Always Jane (2021) Prime Video Review: A Tale of Acceptance in a Heteronormative Space
The thrilling and heart-wrenching four-part docuseries named, ‘Always Jane (2021)’ was premiered on November 12, 2022, and directed by Jonathan C. Hyde. It provides a keen insight into the ‘modern day’ struggle of a transgender teen named Jane Noury from New Jersey as her diverse teenage experiences collide with her newly discovered identity constituting the kernel of the series.
At the beginning of the series, the viewers are introduced to the stereotypical and inherent tribulations of a teenager named Jane Noury, details of whose state of existence are delineated by quintessential American teen paraphernalia viz., a supportive ‘unbroken’ family composed of Mom, Dad and Grandpa (popularly known as Jidu), bickering sisters, boisterous friends, and fleeting attractions. Jane’s dreams and aspirations of becoming a model and hopes of enrolling at the School of Visual Arts are subsumed into this filial sketch that receives hefty affirmation and significance around the subject of her identity.
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The viewers amid their journey of empathizing with the life of an American teenager get veered down the path of a rather concerning matter when the subject surrounds the issue of Jane’s gender confirmation surgery, the materialization of her prolonged identification with being a female and femininity, in particular. Yes, the audience receives the knowledge of Jane being transgender throughout all the episodes outlining the outpouring of her hefty struggles in exploring her identity and getting validation for the same.
As the series progresses, the confession of various characters, especially Jane’s family members is shrouded in their innate emotional dilemmas concerning the acceptance of Jane’s chosen identity. This achieves a satisfactory culmination in the successful completion of her ‘confirmation surgery’ that finds repeated mentions throughout the series and represents a breakthrough in this depiction of the struggles of Jane as a transgender teen in a heterosexual family and her arduous attempts in living up to her expectations that clash with the societal stereotypes.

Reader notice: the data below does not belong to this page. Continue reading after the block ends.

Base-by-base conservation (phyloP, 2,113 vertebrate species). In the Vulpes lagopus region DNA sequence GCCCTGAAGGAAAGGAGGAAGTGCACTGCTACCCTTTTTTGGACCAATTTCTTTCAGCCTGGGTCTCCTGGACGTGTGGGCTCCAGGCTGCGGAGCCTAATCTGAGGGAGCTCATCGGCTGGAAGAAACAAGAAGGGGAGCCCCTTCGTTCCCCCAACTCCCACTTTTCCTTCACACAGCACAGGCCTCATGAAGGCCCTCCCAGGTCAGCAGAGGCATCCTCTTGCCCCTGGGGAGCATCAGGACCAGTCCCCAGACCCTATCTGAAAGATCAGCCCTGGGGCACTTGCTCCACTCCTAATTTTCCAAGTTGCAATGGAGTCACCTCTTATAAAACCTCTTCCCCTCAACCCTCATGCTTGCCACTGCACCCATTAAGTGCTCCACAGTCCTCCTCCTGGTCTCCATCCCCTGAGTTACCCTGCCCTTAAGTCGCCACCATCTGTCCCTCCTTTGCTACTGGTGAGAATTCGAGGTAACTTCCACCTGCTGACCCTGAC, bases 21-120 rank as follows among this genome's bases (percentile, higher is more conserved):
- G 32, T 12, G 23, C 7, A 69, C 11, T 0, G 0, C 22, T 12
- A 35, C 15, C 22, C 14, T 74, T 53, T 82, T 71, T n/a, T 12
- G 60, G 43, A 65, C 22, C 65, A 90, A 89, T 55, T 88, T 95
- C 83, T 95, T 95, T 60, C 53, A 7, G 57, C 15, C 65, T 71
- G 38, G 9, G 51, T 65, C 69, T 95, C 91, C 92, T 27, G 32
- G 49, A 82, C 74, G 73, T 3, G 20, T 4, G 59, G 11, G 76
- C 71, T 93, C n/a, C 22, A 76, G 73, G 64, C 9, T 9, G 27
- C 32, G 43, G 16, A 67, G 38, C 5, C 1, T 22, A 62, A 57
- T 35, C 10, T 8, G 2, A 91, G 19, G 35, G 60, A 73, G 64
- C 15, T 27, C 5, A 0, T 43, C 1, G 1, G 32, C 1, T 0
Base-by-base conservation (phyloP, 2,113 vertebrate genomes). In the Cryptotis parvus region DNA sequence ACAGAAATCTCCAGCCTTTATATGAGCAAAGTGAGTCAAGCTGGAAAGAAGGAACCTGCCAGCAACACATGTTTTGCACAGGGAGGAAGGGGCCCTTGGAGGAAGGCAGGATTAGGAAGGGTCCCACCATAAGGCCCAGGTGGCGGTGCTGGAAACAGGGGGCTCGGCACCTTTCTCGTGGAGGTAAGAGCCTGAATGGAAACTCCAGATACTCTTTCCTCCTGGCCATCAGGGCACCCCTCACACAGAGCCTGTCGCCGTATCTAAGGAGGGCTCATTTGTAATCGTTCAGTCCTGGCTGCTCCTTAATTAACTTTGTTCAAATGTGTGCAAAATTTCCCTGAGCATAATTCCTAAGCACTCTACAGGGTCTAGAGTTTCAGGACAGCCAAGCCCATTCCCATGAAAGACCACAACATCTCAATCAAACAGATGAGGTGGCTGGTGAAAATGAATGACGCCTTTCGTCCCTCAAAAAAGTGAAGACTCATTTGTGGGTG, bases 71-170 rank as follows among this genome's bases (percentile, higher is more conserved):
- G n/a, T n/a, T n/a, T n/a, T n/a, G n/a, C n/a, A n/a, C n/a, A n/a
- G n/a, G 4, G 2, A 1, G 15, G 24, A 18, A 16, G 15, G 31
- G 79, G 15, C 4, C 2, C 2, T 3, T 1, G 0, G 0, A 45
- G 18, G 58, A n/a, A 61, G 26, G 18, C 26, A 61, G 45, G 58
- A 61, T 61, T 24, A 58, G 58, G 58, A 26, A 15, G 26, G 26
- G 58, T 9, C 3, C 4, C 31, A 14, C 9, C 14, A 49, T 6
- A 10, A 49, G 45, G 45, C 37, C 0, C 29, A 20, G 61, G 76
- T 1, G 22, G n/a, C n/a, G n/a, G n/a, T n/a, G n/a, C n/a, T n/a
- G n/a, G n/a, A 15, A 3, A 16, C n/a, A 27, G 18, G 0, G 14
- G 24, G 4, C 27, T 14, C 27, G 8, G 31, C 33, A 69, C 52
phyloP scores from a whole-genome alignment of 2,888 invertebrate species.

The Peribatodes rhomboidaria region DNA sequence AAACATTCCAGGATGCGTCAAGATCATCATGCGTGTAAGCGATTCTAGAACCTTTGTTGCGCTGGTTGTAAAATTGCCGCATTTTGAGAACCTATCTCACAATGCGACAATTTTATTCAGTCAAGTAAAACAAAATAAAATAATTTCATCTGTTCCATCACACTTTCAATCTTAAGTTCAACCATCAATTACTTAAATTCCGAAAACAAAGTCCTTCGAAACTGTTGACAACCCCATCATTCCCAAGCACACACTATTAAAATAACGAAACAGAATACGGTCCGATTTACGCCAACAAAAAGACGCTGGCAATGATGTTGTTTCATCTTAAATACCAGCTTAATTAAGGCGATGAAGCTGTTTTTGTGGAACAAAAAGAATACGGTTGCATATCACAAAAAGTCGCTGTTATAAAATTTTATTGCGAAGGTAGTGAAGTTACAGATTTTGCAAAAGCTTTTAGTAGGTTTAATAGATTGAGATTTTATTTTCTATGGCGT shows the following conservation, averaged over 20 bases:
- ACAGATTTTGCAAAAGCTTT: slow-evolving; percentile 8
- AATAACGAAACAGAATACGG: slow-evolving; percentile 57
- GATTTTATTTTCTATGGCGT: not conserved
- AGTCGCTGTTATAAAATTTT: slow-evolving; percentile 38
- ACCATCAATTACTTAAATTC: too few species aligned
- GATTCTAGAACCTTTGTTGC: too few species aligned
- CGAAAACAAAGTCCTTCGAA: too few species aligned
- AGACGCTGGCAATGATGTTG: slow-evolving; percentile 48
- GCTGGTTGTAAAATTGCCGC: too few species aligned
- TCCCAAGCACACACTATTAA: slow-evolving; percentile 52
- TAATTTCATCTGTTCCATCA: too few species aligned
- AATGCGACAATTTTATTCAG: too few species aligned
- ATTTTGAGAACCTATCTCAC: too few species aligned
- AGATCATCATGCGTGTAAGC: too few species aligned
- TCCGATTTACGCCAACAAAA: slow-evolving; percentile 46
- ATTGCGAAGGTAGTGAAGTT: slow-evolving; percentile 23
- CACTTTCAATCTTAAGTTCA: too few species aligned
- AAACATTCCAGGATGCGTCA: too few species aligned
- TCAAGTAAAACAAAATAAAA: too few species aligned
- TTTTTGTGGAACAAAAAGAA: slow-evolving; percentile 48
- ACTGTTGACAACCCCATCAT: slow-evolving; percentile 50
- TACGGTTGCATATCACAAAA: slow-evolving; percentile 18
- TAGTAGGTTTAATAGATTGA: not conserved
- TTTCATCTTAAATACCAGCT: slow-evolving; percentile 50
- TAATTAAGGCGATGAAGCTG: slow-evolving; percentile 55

The docuseries has received a flurry of positive reviews for the talent exuded in the representation of dilemmas, inhibitions, varied perceptions, aspirations, and inspiring sentiments emanating from diverse characters; as well as the idyllic familial and educational space manifested through constant optimism, support, and encouragement. The show has been rightly eluded for depicting the perspectives of a transgender teenager oscillating between her enforced identity and carving out spaces to recreate her own. These attempts fail to address the complex conundrums that a substantial proportion of transgender children in America continue to face, not to mention the significance of analyzing these issues within the framework of ‘intersectionalities’ as substantiated by the atrocities that are continuing to be committed against the African American transgender population in the States by virtue of their race and sexual identity.